In over a decade as a real estate agent, one of the recurring themes I hear from clients is “optionality.” It seems that everyone wants more choices in life, even though studies show that increasing the number of options decreases the likelihood that a person will make a choice and increases any “buyers remorse” a buyer might feel after choosing.
Having too many options can increase procrastination. And of course there’s the energy drain. Every decision drains a little more energy. This is called decision fatigue.
I walked into the Apple Store today determined to leave with a new phone and ideally also a new Apple Watch. I walked out with decision fatigue. For a while, it looked like that might be all I walked out with.
Too many options.
GPS or GPS + Cellular?
Aluminum or Stainless Steel?
Which bands work best with each color?
Which color will I like best on me?
Do I want to keep it black and stay sleek and understated?
Or go for the rose gold and let it pop?
Will I get tired of the pink band?
What other bands will work with the rose gold?
She was super helpful and patient as I tried on the different color options.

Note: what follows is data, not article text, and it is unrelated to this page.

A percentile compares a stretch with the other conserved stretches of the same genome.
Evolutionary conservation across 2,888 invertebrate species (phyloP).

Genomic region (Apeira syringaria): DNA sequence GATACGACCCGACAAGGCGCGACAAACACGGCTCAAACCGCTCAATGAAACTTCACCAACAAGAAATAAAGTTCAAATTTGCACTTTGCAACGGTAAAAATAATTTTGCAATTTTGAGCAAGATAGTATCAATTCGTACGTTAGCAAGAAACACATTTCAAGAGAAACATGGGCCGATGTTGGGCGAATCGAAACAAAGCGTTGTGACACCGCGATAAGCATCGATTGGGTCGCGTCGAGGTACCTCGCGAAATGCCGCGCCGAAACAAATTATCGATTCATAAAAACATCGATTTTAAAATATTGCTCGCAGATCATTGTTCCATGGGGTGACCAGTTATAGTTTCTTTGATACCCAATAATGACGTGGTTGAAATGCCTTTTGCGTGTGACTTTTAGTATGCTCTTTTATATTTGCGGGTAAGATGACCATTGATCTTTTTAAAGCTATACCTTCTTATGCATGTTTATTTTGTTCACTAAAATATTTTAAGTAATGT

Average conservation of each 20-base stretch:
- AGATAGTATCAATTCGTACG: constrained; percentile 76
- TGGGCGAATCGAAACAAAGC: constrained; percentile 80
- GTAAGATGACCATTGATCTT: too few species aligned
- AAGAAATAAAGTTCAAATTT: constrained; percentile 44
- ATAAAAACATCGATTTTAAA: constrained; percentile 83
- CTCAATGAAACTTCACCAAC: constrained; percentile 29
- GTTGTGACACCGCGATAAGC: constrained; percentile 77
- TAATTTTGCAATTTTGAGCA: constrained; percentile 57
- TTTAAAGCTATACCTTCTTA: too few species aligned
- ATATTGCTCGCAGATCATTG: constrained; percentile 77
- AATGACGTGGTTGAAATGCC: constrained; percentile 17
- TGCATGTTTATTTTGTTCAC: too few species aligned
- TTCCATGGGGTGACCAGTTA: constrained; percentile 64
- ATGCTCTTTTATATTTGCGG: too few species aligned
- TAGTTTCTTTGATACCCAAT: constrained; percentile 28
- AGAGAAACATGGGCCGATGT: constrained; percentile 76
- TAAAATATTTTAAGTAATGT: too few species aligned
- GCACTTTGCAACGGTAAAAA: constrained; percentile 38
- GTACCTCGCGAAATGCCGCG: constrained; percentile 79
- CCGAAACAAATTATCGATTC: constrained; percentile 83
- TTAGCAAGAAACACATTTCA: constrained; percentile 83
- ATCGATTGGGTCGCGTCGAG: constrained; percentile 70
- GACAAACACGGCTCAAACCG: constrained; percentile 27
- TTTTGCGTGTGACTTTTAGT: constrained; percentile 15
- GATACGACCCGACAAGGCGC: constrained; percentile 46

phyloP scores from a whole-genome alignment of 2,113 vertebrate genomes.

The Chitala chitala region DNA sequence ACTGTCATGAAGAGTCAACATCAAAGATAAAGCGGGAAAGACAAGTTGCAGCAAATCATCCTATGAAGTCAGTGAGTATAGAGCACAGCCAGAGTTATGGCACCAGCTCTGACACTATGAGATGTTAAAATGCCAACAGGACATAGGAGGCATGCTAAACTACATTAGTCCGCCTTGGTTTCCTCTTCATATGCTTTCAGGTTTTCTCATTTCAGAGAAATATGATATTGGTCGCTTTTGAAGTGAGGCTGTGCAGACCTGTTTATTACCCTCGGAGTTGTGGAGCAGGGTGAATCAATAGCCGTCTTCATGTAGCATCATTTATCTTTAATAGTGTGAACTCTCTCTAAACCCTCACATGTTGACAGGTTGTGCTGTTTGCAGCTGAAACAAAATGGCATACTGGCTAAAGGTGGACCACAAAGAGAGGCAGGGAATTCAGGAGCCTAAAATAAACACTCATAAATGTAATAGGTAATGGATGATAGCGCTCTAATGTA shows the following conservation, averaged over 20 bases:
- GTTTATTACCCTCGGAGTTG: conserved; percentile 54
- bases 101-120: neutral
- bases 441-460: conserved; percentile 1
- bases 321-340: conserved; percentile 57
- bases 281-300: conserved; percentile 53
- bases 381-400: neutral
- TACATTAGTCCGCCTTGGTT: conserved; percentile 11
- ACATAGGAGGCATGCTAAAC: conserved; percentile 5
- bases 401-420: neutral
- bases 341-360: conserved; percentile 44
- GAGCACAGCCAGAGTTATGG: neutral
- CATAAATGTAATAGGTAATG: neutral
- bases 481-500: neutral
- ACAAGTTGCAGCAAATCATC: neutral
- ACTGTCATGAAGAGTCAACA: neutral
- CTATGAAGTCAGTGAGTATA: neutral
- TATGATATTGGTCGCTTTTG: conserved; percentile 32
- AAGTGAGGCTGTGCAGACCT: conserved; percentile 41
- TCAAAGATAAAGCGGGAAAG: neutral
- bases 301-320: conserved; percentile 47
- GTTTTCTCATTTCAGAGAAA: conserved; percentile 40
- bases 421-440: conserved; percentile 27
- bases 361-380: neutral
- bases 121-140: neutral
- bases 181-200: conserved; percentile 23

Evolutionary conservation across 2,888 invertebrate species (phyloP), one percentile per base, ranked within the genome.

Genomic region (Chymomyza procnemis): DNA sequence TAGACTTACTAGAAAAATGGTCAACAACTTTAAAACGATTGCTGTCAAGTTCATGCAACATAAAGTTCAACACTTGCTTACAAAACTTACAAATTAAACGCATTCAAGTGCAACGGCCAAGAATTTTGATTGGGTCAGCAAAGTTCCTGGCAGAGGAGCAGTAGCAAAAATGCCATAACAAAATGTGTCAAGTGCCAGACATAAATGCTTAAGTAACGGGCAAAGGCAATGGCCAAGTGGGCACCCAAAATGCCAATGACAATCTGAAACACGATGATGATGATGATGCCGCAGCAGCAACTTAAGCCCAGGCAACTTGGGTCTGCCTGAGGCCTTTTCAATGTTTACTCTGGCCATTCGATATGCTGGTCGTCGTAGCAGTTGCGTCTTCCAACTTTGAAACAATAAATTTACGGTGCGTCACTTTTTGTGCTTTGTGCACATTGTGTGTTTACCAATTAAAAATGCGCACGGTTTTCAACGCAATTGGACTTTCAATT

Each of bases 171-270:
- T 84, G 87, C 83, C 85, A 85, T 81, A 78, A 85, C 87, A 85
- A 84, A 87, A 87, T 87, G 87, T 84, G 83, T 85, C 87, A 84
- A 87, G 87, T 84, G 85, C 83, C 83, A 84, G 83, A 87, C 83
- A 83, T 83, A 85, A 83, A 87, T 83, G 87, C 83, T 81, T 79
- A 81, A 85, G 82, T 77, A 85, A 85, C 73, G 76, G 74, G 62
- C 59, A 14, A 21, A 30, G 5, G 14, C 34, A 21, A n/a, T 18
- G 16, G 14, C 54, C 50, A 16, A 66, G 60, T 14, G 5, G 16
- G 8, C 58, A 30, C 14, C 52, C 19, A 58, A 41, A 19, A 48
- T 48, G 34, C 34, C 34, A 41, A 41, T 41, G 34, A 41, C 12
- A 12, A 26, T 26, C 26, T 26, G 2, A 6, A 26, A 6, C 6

It was too much. I defered a decision on it.
The Phone Decision
On to the phones. I assumed that this should be easy.
I had looked at the phones last week and had decided which model phone. I had also decided on the upgrade plan. But I hadn’t yet backed up files on certain apps and didn’t have the time then to set up the phone.
So now it was just execution time. No more decisions.
Or so I thought.
Erica passed me off to Zeke, because a separate team handles upgrade plans.
Do I want do the upgrade plan or buy it outright?
Will I load the phone fresh or restore from my current phone backup?
How much storage do I want on my phone?
Do I want to trade in my current phone as part of this deal?
At this point, I almost left the store to consider all the logistics. But I really wanted to walk out today with the phone.
When faced with an overwhelming number of decisions, the best approach is to eliminate any decision that isn’t necessary to reach the finish line.
Was this necessary to decide now?
No. I learned I could trade in my current phone at any time. At least one decision I could avoid right now.
When I thought I had made all the decisions, there were more.
Do I want a screen shield?
Do I want a case?
Which style case?
Which color case?
Do I want to get a charging pad?
Do I want air pods?
Finally we were ready to do the transaction.
At last, I would be free of decisions.
Except not quite.
Do I want to add theft and loss protection in addition to AppleCare?
All I wanted was a phone.